Pulses of laser light can make molecules react in ways that are impossible using classical test-tube chemistry: Molecules vibrate, and each molecule has its own “tone,” its own “melody.”
It's a question of finding the right key, and that's something that a “smart” laser beam can do. It can find its way to the right tone.
In a recent issue of Nature it is shown how such a laser can be used to control photosynthesis molecules that gather light.
This is the first time this feat has been done with such large and complicated molecules. Part of the work has been carried out at the Chemistry Center at Lund University in Sweden.
The experimental work has been performed at the Max Planck Institute for Quantum Optics in Garching, Germany, and researchers from the University of Glasgow and Vrije University in Holland have also been involved. The Lund scientist connected with the project is Dr. Jennifer L. Herek. Research has been under way for years in Lund seeking to understand how the process of photosynthesis, when plants transform sunlight and carbon dioxide into energy, works at the molecular level. One aim among others is to be able to utilize an artificial version of photosynthesis in the future production of energy.
“In our experiments we made use of a complex of antenna molecules, pigments that capture light and pass it on to a reaction center. Without all the knowledge gathered in Lund over the years about this complex, that feat would have been impossible. We could have used guesswork, but we would have had only one chance in a million to get it right,” says Jennifer Herek.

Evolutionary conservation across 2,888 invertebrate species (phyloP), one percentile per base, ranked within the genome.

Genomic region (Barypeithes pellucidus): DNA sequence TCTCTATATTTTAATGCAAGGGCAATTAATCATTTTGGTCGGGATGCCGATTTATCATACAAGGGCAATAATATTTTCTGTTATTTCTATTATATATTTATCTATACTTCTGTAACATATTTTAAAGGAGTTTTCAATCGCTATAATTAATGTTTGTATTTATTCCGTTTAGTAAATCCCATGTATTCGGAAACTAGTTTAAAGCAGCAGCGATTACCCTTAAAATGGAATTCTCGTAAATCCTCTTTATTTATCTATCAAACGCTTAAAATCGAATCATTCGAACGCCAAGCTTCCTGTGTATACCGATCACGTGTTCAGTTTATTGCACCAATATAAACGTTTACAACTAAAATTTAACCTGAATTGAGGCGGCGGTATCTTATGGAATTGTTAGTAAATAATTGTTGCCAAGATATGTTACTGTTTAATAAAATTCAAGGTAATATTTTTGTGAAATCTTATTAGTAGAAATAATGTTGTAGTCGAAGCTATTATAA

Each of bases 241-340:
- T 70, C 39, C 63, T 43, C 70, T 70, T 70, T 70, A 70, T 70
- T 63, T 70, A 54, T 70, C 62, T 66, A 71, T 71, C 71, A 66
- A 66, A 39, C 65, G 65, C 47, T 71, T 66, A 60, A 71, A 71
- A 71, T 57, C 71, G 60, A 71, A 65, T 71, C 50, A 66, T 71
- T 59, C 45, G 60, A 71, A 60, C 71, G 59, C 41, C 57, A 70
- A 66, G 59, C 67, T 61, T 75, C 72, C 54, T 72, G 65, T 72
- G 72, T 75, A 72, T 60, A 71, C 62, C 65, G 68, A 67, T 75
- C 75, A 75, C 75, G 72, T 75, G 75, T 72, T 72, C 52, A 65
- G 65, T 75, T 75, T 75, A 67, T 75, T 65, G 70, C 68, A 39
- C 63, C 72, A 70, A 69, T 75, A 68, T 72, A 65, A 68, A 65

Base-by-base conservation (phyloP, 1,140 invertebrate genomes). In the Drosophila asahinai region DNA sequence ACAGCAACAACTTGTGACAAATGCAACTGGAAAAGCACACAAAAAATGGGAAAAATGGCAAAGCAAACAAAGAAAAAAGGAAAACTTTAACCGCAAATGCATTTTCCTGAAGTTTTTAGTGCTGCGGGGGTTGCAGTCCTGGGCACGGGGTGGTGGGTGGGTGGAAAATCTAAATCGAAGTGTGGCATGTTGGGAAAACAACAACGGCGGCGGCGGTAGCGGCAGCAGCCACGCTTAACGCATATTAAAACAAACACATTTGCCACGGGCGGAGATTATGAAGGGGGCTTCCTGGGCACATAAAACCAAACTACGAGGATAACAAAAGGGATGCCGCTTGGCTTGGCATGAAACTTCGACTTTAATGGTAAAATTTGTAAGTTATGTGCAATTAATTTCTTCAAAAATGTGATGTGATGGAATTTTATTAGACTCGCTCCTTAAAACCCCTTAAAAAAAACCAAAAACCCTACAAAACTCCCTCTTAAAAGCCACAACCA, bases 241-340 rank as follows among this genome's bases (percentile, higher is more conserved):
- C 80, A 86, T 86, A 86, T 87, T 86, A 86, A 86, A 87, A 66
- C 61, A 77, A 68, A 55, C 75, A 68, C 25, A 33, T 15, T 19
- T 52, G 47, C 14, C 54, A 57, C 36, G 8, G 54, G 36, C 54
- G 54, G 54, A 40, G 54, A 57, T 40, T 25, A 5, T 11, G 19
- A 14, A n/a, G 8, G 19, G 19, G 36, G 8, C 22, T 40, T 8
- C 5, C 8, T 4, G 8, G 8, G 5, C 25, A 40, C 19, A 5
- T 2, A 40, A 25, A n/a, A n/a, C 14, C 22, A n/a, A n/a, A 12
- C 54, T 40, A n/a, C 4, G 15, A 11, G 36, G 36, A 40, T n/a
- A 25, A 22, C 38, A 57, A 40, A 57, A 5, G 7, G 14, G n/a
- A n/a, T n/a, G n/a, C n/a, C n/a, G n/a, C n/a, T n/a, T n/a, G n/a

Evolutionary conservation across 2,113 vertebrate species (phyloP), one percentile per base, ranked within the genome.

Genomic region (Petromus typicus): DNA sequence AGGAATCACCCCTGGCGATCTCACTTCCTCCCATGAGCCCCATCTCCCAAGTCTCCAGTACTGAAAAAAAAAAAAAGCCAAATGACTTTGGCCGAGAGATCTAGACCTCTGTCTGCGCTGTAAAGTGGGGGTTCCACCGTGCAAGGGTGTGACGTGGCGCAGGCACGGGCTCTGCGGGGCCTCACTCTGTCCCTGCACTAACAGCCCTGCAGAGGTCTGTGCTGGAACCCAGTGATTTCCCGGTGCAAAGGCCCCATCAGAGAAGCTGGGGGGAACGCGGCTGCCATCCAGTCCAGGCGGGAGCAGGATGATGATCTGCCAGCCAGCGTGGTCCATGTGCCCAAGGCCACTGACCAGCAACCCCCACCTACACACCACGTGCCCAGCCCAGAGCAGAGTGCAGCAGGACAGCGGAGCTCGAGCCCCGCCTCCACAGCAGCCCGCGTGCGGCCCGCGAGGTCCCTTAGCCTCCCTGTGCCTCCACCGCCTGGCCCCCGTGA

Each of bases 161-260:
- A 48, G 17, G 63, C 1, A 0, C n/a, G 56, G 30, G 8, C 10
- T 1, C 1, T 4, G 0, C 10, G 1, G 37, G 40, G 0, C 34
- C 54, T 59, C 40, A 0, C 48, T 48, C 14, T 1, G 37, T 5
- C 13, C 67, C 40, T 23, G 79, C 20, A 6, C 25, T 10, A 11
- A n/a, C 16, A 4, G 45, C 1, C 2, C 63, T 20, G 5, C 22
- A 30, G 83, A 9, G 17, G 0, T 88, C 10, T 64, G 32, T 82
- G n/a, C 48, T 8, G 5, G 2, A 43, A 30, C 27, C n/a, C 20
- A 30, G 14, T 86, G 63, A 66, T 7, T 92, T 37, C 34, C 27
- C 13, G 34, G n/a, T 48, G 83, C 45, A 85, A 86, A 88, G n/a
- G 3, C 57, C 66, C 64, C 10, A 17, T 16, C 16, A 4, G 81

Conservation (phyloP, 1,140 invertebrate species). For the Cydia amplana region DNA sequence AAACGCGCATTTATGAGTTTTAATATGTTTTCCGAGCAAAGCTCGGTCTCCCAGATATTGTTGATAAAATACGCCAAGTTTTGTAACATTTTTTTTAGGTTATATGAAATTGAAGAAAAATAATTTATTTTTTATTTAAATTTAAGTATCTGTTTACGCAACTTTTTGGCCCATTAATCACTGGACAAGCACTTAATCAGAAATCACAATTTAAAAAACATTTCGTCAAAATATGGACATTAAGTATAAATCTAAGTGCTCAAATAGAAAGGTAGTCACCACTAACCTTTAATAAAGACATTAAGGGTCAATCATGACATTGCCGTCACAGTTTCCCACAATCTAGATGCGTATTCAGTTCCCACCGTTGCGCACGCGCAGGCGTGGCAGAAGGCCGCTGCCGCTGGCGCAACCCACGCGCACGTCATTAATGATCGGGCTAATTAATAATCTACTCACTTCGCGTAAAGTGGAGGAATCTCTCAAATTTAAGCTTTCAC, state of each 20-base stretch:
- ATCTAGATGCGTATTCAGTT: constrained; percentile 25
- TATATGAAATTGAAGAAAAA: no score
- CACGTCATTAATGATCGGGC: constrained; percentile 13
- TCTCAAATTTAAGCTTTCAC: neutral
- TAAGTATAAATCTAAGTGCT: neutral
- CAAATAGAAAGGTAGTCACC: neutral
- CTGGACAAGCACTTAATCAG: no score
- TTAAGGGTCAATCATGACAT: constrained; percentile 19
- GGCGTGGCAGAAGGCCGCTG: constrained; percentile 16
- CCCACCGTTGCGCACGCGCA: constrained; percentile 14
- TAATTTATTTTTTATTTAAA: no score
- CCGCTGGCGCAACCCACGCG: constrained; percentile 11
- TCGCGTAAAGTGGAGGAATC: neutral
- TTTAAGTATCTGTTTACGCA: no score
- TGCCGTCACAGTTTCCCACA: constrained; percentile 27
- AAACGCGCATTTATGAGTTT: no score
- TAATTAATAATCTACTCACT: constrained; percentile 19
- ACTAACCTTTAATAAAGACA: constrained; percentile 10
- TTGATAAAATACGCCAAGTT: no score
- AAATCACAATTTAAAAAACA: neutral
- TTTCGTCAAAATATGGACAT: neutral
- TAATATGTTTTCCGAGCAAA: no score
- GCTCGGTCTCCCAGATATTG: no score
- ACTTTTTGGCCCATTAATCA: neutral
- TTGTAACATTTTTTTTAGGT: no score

Today it’s possible to study extremely rapid chemical processes with the aid of lasers. At the Section for Chemical Physics, for example, scientists can start a chemical reaction with a laser pulse and then send a new pulse that will bounce back with information about what just happened.
This technique has been elaborated by the German research team involved in the project, led by Dr. Marcus Motzkus. It is possible to send several pulses in an extremely short period of time. One pulse registers what is happening; another alters the course of the ongoing reaction.
When the laser gets feedback like this about what it has done, it can adapt its pulses to the result and try to find an optimal pulse, the pulse that can bring about the desired reaction in the molecule. In other words, the laser has become “smart.” It is connected to a computer program containing a so-called evolution algorithm. One pulse after another is generated. The “fittest” ones survive and become the “parent generation” of the next series of pulses. In other words, it’s like biological evolution. The color mix, amplitude, time, and a number of different parameters can be adjusted, and the final result can be a whole series of specifically tailored pulses in a certain order.
In order to show that it is possible to control reactions in complicated molecules, researchers must choose something that can be measured in quantifiable terms. Jennifer Herek explains:
“We have worked with an antenna complex in a purple bacterium that uses photosynthesis. Light is captured by carotenoid molecules and transferred to chlorophyll molecules. On the way, half of the energy is lost. For technical reasons, this time we chose to “hamper” nature rather than to “enhance” it. With the aid of lasers, we tried to obstruct this specific transfer more. It turned out to be 30% less effective. We were also able to show that all we influenced was these particular molecules, and nothing else. After having simplified the effective train of pulses, we could show that this was so by shifting the phase of the electric field of neighboring pulses in the train.”
“For a long time we have nurtured the dream that chemists have of being able to control a reaction without the constraints you have to put up with when you have two or more substances reacting with each other,” says Professor Villy Sundström at the Section for Chemical Physics. “With this new method we can learn even more about how photosynthesis works and ultimately be able to apply this knowledge in the creation of artificial photosynthesis.
[Contact: Dr. Jennifer L. Herek, Professor Villy Sundström]